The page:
Crunching the numbers with Professor Tavana
Jun 16, 2022, 10:00 AM.
article key points
The FIU professor talks about his forecasting and demand management course, partly sponsored by a major brewing company.
FIU Professor Hossein “Zane” Tavana believes that real-world experience is crucial to understanding how organizations function. In his forecasting and demand management course, students are prepared with a framework to analyze any organization’s numbers using real numbers rather than theoretical data from demand planning textbooks.
As part of the Master of Science in Engineering Management, his course provides hands-on experience with a brewing company’s actual sales data — the hands-on experience in this case is all about the numbers, he stressed. Graduate students are given valuable tools for the fundamentals of demand planning and forecasting, he affirmed.
What is your background?
My Ph.D. is in transportation engineering. My area of expertise is in operations research, revenue management and price optimization. I have worked for Continental Airlines, Carnival Cruise Lines, and Cargill Corporations, to name a few. I am also a consultant in many fields such as agriculture, consumer packaged goods and entertainment ticketing industries.
What do you teach in class?
For my class, I teach demand forecasting, pricing analytics and optimization. I lean on my real-world experience and offer my students an opportunity to solve real-world problems from the industry. In this course, students learn about forecasting methods such as regression, time series analysis and pricing analytics like price optimization and price elasticity of demand.
What companies do you partner with for the “real” data for your class?
I have a close relationship with a major brewing company. The brewing company sponsors the course by providing actual current retail data that I use for a final case study. My students gain real-world experience doing the case study, and the brewing company receives valuable forecasting and pricing analysis reports from my students.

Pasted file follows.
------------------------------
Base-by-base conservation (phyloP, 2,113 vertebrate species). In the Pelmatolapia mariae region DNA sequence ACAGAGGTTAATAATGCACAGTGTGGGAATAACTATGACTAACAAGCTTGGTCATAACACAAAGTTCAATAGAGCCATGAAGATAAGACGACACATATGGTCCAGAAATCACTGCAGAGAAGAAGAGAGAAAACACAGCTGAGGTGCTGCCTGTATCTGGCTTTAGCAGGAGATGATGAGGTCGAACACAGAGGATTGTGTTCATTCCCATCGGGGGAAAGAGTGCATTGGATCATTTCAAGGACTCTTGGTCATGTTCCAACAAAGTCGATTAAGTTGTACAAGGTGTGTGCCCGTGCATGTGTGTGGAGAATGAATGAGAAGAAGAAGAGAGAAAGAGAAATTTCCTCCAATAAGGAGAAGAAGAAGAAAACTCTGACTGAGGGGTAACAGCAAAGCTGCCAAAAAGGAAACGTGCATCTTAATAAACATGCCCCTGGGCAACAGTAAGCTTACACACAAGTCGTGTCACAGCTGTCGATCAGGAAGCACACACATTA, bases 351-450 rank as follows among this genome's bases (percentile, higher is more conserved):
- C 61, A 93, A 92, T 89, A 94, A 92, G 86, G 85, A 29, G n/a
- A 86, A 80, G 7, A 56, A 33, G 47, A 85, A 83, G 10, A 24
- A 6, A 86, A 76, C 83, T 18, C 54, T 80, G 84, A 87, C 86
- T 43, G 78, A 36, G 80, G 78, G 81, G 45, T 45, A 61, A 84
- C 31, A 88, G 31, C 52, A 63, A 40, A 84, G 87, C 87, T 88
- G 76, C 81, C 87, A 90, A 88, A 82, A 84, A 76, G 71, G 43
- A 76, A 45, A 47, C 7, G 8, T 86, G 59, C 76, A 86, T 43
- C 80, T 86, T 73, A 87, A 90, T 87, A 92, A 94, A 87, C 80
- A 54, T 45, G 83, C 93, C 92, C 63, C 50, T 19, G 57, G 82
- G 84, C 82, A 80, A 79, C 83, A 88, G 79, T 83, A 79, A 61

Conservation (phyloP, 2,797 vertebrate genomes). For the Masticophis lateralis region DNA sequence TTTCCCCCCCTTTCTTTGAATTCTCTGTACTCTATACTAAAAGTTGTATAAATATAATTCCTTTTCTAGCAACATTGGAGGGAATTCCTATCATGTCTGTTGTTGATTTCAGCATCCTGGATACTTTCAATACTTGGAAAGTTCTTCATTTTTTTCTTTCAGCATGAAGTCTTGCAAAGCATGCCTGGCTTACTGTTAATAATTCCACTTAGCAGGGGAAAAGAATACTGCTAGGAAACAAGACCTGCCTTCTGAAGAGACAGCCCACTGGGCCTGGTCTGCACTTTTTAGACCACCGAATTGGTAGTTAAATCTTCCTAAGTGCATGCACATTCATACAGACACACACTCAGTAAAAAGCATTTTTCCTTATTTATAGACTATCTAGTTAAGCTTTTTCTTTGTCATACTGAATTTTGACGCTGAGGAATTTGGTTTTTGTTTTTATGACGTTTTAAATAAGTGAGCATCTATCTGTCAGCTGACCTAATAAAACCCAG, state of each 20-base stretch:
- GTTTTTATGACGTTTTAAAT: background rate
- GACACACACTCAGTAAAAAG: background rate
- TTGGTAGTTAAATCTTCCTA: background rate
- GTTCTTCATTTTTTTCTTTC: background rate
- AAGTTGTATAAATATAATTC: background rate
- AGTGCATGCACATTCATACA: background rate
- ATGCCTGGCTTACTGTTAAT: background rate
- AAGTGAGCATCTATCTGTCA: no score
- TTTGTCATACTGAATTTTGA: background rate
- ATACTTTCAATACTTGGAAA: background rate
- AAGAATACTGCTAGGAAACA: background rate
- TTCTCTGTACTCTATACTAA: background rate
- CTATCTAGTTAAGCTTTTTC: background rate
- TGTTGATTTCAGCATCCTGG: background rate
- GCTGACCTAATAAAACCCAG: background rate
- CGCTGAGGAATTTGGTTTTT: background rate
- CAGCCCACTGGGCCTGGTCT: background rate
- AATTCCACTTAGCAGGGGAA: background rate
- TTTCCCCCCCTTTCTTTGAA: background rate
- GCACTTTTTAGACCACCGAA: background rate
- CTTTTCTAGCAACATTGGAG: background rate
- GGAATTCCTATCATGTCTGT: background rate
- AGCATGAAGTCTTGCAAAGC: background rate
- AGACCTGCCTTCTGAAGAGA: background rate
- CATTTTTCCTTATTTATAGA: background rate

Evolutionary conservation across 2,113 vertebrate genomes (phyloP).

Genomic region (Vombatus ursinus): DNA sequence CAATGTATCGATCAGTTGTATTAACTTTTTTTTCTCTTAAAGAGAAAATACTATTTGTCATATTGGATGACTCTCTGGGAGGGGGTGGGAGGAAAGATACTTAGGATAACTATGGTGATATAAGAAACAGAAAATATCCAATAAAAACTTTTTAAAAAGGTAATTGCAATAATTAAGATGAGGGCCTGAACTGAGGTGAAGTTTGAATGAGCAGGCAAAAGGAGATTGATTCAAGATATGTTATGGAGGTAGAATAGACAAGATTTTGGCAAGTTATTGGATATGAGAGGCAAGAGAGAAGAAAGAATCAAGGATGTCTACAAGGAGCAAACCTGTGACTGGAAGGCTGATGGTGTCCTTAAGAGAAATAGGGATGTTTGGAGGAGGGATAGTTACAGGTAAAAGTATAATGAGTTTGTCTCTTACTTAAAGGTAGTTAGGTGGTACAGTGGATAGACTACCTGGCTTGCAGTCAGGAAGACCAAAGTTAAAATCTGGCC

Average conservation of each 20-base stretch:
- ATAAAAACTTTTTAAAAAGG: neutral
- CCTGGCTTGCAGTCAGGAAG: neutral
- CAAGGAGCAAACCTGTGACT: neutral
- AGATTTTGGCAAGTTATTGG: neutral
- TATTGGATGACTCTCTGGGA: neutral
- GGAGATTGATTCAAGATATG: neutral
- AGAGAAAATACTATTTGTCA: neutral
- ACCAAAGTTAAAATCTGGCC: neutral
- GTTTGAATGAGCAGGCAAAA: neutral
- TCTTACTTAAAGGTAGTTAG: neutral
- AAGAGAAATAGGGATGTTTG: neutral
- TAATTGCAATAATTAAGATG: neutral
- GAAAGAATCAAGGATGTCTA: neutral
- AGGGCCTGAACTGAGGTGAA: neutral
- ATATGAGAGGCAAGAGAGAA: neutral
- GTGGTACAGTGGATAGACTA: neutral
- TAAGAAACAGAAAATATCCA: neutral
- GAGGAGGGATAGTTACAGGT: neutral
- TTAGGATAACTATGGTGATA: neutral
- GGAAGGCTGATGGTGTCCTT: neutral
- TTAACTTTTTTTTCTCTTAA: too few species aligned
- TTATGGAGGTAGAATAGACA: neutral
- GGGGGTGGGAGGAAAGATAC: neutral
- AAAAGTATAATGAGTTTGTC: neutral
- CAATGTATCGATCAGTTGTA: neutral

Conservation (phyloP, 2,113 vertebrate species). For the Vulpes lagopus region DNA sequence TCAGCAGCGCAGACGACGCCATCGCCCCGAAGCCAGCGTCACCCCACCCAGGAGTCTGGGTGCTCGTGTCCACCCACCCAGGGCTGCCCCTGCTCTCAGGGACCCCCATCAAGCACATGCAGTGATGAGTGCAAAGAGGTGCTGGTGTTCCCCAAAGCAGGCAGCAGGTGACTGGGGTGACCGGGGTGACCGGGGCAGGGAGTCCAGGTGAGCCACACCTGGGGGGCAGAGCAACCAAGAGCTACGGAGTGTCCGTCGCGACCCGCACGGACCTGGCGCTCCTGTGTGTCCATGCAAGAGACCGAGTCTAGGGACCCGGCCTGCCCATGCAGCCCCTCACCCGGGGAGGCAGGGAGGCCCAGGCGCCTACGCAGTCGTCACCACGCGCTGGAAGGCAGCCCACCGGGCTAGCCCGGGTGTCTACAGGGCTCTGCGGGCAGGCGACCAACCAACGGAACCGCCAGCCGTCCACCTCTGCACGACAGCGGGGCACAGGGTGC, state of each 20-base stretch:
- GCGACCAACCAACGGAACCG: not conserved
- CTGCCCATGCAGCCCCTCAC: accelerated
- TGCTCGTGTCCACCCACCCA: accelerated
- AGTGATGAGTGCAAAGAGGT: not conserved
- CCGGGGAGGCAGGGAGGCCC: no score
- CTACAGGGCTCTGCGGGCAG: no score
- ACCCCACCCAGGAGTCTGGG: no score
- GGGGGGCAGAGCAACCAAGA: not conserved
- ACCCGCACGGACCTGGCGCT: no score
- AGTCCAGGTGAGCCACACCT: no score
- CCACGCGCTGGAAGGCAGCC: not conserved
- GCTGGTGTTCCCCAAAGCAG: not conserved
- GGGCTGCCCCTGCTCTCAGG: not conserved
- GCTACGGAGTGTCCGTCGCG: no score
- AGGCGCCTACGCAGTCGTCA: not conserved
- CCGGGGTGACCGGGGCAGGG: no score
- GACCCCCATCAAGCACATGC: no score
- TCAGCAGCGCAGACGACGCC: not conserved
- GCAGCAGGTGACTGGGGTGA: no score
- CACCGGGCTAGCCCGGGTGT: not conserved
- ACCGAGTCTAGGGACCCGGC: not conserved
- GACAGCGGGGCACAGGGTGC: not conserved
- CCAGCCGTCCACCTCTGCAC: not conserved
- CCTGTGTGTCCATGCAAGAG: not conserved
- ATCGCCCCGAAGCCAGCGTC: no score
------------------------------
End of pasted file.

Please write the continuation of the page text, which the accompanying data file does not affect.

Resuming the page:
What is the need for the knowledge provided in this class?
Any business, regardless of what they do, needs to conduct forecasting. Organizations need to know what the demand is for their products or services so they can plan. Furthermore, students in my class gain problem-solving skills, learn how to forecast demand, find optimal prices that maximize profit or market share. These abilities are invaluable for companies for procurement, planning, profitability, consumer retainment and inventory control. The skills learned can help companies determine supply chain needs and uncover vulnerabilities.
What’s the value of this class?
The value of this class is that it prepares students to identify internal and external forces affecting demand, as well as understand consumer purchase behavior. Students are taught how to determine frequent price changes like those in hospitality, agriculture, and transportation industries, to name a few. This education helps them understand the reason behind trends and shifts, to interpret what’s happening and make sense of the data. The result of this specific knowledge applied in practice is beneficial to any organization as it forms its decision-making process, pricing and operations.
How have industries changed with regard to forecasting and demand management?
Years ago, pricing was not scientific. However, the airlines who were the pioneers in using pricing science in their revenue management, understood how to forecast demand and use pricing science to compete with other players while still making a profit. We see other examples in hospitality and agriculture. There are supply, demand, and pricing trends to consider.
There was and continues to be a skill gap in demand management and pricing. I teach students to leverage a framework for statistical and scientific analysis that can be used in any industry. Using this framework, students can help predict demand and find the best options for positive results. This skill is something they can take with them and apply to their jobs when they graduate—wherever they go.